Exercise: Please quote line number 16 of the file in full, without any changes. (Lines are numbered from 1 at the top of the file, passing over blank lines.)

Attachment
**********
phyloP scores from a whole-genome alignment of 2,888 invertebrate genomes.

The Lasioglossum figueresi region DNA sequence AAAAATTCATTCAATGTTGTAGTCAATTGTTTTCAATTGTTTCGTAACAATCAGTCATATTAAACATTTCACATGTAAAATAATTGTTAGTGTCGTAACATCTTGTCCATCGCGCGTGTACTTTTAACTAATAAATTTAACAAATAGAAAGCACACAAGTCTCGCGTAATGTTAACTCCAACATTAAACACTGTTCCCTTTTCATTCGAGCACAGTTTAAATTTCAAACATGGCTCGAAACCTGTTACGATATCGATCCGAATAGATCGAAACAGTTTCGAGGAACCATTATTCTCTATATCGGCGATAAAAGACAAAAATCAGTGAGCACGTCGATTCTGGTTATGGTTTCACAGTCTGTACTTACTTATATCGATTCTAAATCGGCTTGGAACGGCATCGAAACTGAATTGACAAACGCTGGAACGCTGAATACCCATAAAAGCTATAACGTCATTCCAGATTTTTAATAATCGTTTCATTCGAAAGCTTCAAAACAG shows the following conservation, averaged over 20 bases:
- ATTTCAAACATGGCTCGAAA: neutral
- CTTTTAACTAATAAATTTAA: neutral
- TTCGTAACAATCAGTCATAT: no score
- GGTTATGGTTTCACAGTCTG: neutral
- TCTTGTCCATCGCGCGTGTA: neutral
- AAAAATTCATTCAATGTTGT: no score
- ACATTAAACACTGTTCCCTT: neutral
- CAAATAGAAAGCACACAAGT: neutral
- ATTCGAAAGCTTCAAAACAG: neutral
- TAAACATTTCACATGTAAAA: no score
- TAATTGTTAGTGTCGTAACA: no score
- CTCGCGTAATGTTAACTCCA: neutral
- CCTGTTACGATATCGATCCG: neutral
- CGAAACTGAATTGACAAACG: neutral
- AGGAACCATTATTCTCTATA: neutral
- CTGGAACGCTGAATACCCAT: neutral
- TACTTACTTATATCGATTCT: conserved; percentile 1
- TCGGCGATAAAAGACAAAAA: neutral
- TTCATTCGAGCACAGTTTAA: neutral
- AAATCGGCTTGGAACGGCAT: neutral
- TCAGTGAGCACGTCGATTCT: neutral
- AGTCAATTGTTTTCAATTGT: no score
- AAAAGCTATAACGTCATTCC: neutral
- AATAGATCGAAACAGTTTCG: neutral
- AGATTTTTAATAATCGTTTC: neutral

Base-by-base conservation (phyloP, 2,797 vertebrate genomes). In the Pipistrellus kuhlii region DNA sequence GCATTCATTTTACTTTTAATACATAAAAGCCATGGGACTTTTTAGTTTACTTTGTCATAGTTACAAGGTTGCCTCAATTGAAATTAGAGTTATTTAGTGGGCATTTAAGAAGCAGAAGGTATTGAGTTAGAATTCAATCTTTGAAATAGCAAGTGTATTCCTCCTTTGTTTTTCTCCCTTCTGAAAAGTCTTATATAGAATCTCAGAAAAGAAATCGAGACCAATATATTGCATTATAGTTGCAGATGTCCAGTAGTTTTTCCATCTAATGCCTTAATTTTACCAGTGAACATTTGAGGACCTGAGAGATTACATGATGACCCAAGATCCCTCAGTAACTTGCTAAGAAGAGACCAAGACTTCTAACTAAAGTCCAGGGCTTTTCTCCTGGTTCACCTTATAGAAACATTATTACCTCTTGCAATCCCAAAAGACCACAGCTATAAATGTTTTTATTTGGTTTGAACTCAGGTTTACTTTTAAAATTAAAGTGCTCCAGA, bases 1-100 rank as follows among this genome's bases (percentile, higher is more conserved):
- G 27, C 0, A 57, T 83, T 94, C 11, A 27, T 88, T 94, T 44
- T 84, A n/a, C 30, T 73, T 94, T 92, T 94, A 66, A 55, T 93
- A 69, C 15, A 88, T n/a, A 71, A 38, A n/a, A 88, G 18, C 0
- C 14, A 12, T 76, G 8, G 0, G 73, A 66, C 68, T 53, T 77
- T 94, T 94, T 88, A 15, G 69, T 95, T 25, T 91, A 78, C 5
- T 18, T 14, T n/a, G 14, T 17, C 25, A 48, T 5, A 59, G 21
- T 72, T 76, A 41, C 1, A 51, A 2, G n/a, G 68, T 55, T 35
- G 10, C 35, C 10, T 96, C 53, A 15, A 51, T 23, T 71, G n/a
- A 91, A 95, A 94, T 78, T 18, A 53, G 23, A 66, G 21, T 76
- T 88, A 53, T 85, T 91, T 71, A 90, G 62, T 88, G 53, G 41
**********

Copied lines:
- CGAAACTGAATTGACAAACG: neutral